My works cited page is elsewhere. Two of my sources are peer-reviewed/scholarly and one of my sources was for a definition
ps- if any of you are medical pros (which I know some of you are) it would be really nice for your input too. Just please dont make me re-write the paper since its due tomorrow
hmmmm...not allowed to attach a word file so im going to copy and paste it here:
English 102: Furst
19 October 2010
The Truth About Female Circumcision
When a baby boy is born, parents are given the choice of having this male child circumcised or not. Imagine now that when your daughter is born, your doctor asks you if you would like her to be circumcised as well. This question can seem completely inappropriate to the western family and even hurtful and offensive. In cultural anthropology, we are taught to look at every way of life and every culture with “cultural relativity” or, in other words, to not judge other cultures or other ways of life by the standards of our own. Female circumcision is not as barbaric as the Western world is taught to believe that it is. The research used to decide whether female circumcision is humane have been based not 100% on medical research but on questionnaires that are not always culturally relative to the subject being asked.
To begin, it is very important to clearly define a few different terms used to describe the genital cutting or circumcision of girls and what these types of circumcision are. Understanding that words carry connotations and feelings is very important when conducting research about female circumcision because when researchers from Western countries go to different places in Africa and in Asia where many females are circumcised, they use questions that have words like “pain” or “sexual pleasure” within them and depending on the culture of the woman, these words can mean different things. For example, as Carla Makhlouf Obermeyer stated in her article about the health and sexual consequences of female circumcision, undergoing pain during the circumcision procedure may be a necessary component to the entire process because in that particular culture, the pain is the right of passage (443-461). Also, pain is different for every person who goes through the process. While some women have a very high pain tolerance, some women do not. Words like “sexual pleasure” is another word that researchers incorrectly use to decide whether female circumcision is humane or not. Sexual pleasure differs entirely depending on the woman being asked. Not to mention, many cultures find discussing things like sexual pleasure very inappropriate and may not communicate openly about these intimate topics.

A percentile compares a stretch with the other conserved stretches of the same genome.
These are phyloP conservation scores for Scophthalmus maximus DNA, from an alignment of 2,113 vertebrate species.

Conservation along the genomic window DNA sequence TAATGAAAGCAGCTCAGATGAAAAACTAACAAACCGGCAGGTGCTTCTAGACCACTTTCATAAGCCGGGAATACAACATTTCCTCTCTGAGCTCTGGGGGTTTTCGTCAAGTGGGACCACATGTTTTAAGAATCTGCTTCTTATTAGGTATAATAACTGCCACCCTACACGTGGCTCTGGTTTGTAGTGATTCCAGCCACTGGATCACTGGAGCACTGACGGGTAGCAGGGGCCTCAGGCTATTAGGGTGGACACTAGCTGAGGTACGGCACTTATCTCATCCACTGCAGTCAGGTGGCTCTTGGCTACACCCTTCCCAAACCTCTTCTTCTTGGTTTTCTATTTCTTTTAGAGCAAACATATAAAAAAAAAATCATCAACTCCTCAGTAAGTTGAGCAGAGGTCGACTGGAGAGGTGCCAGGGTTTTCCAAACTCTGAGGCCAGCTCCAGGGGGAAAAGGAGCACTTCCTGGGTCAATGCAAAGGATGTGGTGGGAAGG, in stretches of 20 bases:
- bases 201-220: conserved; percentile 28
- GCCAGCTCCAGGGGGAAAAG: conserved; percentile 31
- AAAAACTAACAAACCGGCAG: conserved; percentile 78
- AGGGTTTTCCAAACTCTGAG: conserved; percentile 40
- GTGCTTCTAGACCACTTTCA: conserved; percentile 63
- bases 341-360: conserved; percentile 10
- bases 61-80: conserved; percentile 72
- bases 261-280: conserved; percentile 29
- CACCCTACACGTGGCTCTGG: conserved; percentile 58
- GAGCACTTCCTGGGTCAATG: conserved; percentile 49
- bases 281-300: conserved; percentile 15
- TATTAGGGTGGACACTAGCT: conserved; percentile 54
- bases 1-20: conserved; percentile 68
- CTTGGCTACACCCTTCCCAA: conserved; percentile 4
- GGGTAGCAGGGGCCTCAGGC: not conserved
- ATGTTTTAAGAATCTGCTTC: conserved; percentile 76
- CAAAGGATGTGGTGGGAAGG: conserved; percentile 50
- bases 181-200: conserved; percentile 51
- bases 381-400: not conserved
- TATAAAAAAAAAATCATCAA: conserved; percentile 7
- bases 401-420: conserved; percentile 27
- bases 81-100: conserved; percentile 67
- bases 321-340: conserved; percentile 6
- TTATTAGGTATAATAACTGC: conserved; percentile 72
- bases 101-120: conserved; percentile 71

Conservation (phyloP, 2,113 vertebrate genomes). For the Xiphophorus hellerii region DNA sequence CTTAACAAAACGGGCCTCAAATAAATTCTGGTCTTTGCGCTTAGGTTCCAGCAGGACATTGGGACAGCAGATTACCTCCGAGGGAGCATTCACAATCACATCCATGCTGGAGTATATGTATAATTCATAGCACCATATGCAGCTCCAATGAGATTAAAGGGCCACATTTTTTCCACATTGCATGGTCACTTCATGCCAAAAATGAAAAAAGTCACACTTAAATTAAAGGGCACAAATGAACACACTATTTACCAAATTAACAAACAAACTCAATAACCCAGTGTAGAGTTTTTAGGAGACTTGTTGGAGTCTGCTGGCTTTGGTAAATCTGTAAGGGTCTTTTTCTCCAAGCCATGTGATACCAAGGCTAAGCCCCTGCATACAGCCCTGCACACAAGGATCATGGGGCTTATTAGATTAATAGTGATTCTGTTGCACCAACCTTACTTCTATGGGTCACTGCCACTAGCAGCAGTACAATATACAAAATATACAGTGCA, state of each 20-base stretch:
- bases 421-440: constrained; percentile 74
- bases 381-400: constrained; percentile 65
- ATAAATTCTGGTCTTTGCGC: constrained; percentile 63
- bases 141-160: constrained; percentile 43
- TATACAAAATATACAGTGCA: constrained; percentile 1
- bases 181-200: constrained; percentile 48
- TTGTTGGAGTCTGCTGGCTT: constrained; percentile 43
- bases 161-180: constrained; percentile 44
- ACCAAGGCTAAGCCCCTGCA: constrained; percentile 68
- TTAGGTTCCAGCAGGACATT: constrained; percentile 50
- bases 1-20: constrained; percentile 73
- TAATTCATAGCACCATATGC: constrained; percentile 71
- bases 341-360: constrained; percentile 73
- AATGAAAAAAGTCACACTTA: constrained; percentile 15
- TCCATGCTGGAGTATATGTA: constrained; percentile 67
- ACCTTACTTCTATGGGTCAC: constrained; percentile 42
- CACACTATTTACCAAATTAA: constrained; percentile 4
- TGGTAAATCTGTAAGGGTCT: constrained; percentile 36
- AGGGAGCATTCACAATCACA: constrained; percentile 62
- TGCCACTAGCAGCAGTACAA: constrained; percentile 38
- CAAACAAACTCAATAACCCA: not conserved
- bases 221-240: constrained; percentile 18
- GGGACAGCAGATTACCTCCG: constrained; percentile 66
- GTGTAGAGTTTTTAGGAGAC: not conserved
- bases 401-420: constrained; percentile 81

There are many different types of female circumcision that are practiced throughout the world. The World Health Organization defines them as Types I, II, and III. There is also a type IV but Type IV encompasses a few different types of procedures. Type I is the most common form of female circumcision. It is when the clitoris is amputated and gauze is then applied to stop the bleeding. Most medical practitioners may insert one or two stitches to reduce bleeding and quicken the healing process. Type II is similar to Type I in that the clitoris is amputated but in Type II, part of the labia minora are removed in the same stroke. Types I and II account for 80-85% of circumcised women. The last type of circumcision is what most Westerners imagine when they think of a circumcised woman: Type III, or insertion, is when the clitoris, labia minora and the inner layer of the labia majora are all removed entirely and the edges of the labia majora are then stitched back together leaving a small hole for urine and menstruational secretion. It must be clearly understood that Type III is rarely conducted compared to the other two forms of female circumcision.